PID spotlight, part 8: Closedloop tuning for selflimiting processes
Closedloop tuning can be used to tune a PID loop. How is it done? What data do I collect? What calculations are required? How well will it work? What problems might I run into? See “How to execute a closedloop test in four steps” and two warnings.
Learning Objectives
 Know how to execute a closedloop test and a relaytuning test.
 Know how to estimate the two process parameters required to calculate proposed PID controller tuning constants and one method (of hundreds) to calculate PID controller tuning constants.
 Understand that the calculated PID controller tuning constants are only an estimate; further trimming of the tuning constants may be required to get the required PID controller performance. Also review the limitations of the closedloop tuning method.
PID controller tuning insights
 Eighth article in the Control Engineering PID tuning spotlight series explains how to execute a closedloop test and a relaytuning test.
 Text and supporting figures show how to estimate the two process parameters required to calculate proposed PID controller tuning constants and one method (of hundreds) to calculate PID controller tuning constants.
 Calculated PID controller tuning constants are only an estimate; further trimming of the tuning constants may be required to get the required PID controller performance. Tips and limits of the closedloop tuning method are covered along with two warnings.
Closedloop tuning generally should be avoided, though if you have a loop that is already swinging, then enough information may be available to apply closedloop tuning rules. Relay tuning is a subset of closedloop tuning (though, strictly speaking, not all relay tuning is closed loop). Both proportionalintegralderivative (PID) tuning methods are explained.
There are three common methods used to tune control loops:

Open loop (PID spotlight 7)

Closed loop (PID spotlight 8, this article)

Heuristics (PID spotlights 9 and 10).
There is considerable published literature on open and closedloop tuning methods, and all control textbooks cover open and closedloop tuning. Heuristics methods are not well covered (parts 9 and 10 in this series). Each has its place in the control engineer’s toolbox. There are concepts unique to each method that will help you think critically about control loop performance.
Closedloop tuning generally should be avoided, however, if you happen to find a loop that is already swinging, you may have all the information you need to use the closedloop tuning rules. Openloop tuning is generally the best choice when you have a “cheerfully start over” situation; either a new control loop or one where the process has been significantly modified. Existing control loops that just need to be trimmed up are best approached using heuristics.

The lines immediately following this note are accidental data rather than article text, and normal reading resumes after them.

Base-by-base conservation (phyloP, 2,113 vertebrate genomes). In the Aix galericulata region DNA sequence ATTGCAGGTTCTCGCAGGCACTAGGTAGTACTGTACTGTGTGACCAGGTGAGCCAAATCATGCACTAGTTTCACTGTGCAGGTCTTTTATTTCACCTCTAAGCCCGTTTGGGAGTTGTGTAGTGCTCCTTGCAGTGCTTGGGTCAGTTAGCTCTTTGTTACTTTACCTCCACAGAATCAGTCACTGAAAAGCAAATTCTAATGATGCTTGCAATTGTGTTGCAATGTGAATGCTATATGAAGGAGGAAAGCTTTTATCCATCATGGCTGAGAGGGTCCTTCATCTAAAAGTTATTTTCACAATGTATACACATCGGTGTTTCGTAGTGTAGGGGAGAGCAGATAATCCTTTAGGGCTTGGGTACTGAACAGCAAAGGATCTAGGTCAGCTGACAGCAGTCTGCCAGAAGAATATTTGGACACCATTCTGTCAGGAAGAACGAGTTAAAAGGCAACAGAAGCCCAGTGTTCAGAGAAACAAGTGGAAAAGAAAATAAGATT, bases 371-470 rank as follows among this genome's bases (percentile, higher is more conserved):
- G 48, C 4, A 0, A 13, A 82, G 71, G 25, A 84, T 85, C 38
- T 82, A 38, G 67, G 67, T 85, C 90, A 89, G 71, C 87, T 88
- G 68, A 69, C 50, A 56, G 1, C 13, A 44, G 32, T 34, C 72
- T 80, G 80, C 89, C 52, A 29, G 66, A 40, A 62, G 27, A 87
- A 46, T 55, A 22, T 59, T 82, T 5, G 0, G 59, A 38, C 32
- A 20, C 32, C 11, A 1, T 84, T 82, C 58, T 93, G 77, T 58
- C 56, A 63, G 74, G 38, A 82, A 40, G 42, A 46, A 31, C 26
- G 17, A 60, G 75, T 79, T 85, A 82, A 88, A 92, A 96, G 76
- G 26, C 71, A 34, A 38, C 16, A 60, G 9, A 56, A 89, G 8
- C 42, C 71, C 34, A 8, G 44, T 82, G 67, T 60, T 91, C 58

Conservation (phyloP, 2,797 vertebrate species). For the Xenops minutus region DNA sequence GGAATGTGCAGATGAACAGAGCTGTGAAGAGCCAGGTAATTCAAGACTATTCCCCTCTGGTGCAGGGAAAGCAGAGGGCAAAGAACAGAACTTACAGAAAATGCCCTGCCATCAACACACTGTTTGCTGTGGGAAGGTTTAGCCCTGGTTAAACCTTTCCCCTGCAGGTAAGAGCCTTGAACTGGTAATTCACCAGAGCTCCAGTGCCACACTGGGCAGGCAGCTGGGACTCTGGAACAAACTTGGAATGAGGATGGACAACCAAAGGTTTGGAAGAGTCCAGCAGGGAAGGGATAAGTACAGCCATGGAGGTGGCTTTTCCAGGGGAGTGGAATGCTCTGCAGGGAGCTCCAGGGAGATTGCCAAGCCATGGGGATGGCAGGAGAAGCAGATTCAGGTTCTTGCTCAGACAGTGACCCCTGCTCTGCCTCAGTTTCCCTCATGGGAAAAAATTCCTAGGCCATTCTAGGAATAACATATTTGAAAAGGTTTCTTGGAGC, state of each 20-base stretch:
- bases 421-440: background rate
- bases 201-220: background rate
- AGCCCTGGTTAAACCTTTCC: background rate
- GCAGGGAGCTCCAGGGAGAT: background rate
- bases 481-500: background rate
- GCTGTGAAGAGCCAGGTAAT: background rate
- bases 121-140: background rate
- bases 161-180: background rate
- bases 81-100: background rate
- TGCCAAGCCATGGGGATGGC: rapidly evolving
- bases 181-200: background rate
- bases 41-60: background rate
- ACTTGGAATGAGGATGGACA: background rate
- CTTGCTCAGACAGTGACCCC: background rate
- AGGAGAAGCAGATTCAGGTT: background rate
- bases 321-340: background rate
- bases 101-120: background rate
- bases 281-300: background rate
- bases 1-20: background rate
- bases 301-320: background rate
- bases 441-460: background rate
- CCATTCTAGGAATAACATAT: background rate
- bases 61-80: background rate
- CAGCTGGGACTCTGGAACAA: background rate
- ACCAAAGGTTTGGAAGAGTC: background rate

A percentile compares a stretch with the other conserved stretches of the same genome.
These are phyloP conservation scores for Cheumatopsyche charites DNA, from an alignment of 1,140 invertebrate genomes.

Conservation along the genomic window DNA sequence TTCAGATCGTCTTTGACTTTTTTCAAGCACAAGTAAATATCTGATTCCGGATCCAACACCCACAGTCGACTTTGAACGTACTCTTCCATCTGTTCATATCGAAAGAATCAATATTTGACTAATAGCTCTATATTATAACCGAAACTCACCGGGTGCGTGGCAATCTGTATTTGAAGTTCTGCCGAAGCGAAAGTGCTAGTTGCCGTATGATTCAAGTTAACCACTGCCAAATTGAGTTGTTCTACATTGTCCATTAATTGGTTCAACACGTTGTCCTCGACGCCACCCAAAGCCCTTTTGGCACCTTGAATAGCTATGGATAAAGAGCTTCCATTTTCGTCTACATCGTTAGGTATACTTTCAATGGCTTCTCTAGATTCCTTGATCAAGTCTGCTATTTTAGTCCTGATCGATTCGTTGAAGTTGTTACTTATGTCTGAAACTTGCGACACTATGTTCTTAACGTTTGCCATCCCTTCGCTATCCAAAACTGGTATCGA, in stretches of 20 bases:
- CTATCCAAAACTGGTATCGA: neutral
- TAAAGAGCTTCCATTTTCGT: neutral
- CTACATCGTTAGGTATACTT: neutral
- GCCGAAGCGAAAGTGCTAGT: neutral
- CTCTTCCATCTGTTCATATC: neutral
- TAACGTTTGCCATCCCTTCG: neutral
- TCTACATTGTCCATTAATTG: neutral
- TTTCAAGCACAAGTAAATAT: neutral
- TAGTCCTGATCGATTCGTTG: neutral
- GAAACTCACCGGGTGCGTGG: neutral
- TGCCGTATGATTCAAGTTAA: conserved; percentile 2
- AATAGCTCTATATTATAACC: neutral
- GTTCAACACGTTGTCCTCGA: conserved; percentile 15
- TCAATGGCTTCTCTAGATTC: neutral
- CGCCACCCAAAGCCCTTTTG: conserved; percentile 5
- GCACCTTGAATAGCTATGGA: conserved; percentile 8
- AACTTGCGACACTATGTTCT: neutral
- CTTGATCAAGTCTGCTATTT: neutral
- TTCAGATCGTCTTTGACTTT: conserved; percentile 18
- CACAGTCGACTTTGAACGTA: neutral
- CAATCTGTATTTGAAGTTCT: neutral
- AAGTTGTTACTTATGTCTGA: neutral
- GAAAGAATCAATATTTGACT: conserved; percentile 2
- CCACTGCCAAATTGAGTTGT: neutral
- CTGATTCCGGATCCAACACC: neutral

Relay tuning is a subset of closedloop tuning. It avoids the problem of pushing the process to the limits of stability by performing the test in manual mode (open loop). The method was first proposed by Karl Johan Åström and Tore Hägglund in 1984. Depending on the system, you may find this available as automated looptuning software, and if it isn’t, it is not difficult to write your own software. Regardless, if the process is slow enough relay tuning can be done manually.
Closed loop tuning method explanation
The closedloop controller tuning method is done with the controller in auto mode (if you haven’t heard the term before, when a controller is in auto or cascade, it is considered to be operating in closedloop mode.)
The method is:

Turn integral and derivative off. Depending on the system, you can set integral and derivative to 0, although in some systems, you must set integral to a very large number.

Raise the controller gain until the controller swings continuously. You may need to bump the setpoint (SP) to get a swing started.

When the controller is oscillating continuously write down:

The controller gain – this is the ultimate gain (K_{u}).

The time between process variable (PV) peaks – this is the natural period (P_{n}).


Calculate the tuning constants using your favorite calculation method.
How to execute a closed loop test in four steps
Figure 1 shows a closedloop test for a process with a process gain of 2, three lags of 30 seconds, and a deadtime of 30 seconds.
All closedloop tuning methods use this procedure. The only difference is how you calculate the tuning constants once you have determined the ultimate gain (K_{u}) and natural period (P_{n}).
Step 1: Remove integral and derivative.
Step 2: With the controller in auto increase controller gain until a continuous swing occurs. You may need to bump the SP a little bit to get a swing started.
Step 3: Write down K_{u} and P_{n}:
 K_{u} = 1.26
 P_{n} = 3.42 minutes
Step 4: Calculate and test.
Calculating tuning constants
There are reportedly some 400 to 500 published looptuning methods. I will discuss a few of the multiple methods later on, but to get you started, I will use a modified version of ZieglerNichols (ZN) that aims at critically damped PID tuning.